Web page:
By Paul Steckley
I’m often asked about the importance of obtaining custody of a child when parents separate. My answer to most prospective clients always reminds me of the story of Pyrrhus. Pyrrhus was a king in ancient Greece and acclaimed by the ancient scribes as one of history’s greatest military leaders. He successfully defeated the Roman army at the beginning of its ascension to the eventual Roman Empire, but his armies suffered such losses that he is recorded as observing, “If we are victorious in one more battle with the Romans, we shall be utterly ruined.” Hence the term “Pyrrhic victory” has come to apply to any situation where a positive outcome might eventually lead to a much more negative one.
A custody fight is, in my mind, the classic example of a Pyrrhic victory. We have to remember what custody is: the right to make decisions on a behalf of a child. However, while this seems on the face of it to be a crucial issue, in most cases it simply isn’t worth the battle, and all of the negative energy that comes with it. If we look at what important decisions need to be made for a child, they basically come down to a few standard questions. What school will they go to? What sports and activities will they be involved in? What medical treatment will they receive? What religion will they practice? Many of these questions are answered early in a child’s life, and every parent hopes they never have to make a decision about a serious medical procedure. By the time that most parents separate, usually the child’s education path has been decided. They usually just follow the parents’ religious and spiritual upbringing. There’s actually few, if any, really important decisions left to make.
Yet, it’s not uncommon to see parents willing to go to Court to fight over custody. But if custody is simply the right to make decisions for a child, for whom those decisions have usually already been made, what really is the fight about? In most cases it’s about nothing more than exacting some sort of revenge or advantage over the other parent; one last opportunity to “win” in the separation process. However, those fights are protracted and expensive. By the time they are concluded, the “winner” has exhausted a great deal of time, energy, and money to obtain a Court order granting them custody, with all of the negative energies and emotions that the fight elicits from the losing spouse. It’s not uncommon to find parents after a custody battle refusing to speak with each other, sometimes refusing to even be in the presence of the other. Ultimately, the child suffers because the relationship between the parents has been irrevocably damaged. The “winning” parent has obtained their goal but in so doing has poisoned their relationship with the other parent. As well, the “winning” parent often feels dissatisfied with the result because they then experience a level of distrust and uncooperative behaviour from the other parent that the simplest of parental tasks, such as arranging for one of the parents to attend a child’s hockey game, becomes a vitriolic battle of wills. Parents have to arrange separate parent teacher interviews because they can’t stand to be in the same room with each other for even fifteen minutes. The child feels this tension and constantly feels torn between two fronts. Ultimately, there is no winner in a custody battle. Truly, Pyrrus’s words ring as true today as they did thousands of years ago.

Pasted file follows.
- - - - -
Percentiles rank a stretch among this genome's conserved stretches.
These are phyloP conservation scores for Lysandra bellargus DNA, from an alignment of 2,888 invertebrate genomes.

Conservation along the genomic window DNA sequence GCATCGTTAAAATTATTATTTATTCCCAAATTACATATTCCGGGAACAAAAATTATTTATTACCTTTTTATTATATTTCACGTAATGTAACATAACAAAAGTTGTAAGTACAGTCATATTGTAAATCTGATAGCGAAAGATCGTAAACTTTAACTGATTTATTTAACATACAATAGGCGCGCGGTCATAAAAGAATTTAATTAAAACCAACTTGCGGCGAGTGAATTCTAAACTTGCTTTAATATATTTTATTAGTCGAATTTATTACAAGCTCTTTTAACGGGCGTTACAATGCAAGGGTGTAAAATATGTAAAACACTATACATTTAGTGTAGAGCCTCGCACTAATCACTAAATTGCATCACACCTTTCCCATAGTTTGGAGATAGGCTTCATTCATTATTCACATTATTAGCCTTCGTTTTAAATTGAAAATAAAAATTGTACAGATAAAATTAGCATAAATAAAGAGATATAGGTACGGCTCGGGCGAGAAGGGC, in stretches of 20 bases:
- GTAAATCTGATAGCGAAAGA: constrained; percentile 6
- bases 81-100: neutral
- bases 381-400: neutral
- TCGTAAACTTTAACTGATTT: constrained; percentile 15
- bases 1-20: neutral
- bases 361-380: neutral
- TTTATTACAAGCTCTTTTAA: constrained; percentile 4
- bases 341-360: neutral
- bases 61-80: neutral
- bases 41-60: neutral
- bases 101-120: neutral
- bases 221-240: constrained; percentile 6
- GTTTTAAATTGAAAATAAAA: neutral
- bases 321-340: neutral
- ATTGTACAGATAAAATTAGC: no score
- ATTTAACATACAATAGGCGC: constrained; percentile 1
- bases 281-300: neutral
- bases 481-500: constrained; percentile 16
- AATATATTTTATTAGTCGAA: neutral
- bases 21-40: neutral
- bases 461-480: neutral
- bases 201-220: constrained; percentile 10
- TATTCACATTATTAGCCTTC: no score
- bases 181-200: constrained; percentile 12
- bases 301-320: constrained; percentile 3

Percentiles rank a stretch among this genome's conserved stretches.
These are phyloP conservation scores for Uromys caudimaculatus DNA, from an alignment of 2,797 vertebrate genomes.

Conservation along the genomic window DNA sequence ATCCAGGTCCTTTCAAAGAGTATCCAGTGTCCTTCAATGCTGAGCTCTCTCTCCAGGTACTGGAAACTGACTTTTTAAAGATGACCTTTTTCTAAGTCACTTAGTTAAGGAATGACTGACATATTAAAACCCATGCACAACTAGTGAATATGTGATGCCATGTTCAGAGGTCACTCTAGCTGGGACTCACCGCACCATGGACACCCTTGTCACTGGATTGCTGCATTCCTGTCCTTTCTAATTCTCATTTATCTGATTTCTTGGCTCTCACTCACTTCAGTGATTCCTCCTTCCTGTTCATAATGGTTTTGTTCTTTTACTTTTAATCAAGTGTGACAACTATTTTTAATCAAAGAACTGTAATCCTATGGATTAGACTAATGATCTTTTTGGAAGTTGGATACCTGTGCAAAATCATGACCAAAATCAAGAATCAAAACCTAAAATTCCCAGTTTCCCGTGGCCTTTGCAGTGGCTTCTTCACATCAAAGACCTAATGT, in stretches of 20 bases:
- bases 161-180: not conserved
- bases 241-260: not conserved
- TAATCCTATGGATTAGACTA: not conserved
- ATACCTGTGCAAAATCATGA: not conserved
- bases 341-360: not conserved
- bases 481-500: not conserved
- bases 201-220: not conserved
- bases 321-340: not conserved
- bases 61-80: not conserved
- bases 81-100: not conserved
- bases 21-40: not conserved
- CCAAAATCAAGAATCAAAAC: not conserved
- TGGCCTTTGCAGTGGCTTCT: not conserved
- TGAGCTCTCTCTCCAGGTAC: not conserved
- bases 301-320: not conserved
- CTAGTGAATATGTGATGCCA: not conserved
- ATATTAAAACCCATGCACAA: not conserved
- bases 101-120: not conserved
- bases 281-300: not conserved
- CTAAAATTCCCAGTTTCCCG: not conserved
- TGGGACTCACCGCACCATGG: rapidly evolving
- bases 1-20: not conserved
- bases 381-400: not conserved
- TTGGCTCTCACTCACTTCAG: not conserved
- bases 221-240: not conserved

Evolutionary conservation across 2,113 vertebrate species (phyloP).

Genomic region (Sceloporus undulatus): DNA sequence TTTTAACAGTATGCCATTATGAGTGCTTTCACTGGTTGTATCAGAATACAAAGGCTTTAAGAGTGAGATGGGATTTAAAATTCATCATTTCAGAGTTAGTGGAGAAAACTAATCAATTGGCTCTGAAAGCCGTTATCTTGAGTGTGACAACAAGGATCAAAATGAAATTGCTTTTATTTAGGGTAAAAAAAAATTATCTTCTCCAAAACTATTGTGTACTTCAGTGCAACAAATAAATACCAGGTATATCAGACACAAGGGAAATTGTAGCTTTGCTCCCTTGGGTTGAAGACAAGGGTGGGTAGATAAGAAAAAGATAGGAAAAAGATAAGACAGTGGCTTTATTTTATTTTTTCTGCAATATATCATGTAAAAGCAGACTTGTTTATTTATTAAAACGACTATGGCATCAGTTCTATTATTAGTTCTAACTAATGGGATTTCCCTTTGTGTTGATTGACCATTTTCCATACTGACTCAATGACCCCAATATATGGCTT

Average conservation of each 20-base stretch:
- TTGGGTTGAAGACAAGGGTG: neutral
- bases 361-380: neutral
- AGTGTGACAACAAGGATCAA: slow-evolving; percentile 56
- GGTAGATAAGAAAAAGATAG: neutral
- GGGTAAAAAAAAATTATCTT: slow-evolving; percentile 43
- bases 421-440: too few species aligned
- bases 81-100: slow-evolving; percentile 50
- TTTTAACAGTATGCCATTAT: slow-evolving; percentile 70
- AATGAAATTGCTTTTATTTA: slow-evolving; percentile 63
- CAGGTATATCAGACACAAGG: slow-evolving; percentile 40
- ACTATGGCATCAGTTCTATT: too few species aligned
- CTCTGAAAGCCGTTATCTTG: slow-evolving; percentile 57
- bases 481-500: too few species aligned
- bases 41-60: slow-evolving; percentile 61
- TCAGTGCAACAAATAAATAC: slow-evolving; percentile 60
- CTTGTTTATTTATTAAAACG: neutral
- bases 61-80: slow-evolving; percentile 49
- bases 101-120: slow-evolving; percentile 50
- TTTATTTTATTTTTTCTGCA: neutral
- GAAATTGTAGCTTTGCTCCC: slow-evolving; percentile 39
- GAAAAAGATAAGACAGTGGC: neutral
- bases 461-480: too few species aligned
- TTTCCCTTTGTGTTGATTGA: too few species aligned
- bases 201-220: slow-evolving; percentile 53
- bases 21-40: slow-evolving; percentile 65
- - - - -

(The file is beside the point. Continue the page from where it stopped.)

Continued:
|Paul Steckley, B.A. (Hons), LL.B.
102-2680 Matheson Boulevard East
Mississauga, ON, L4W 0A5
|Profession: Family Law Lawyer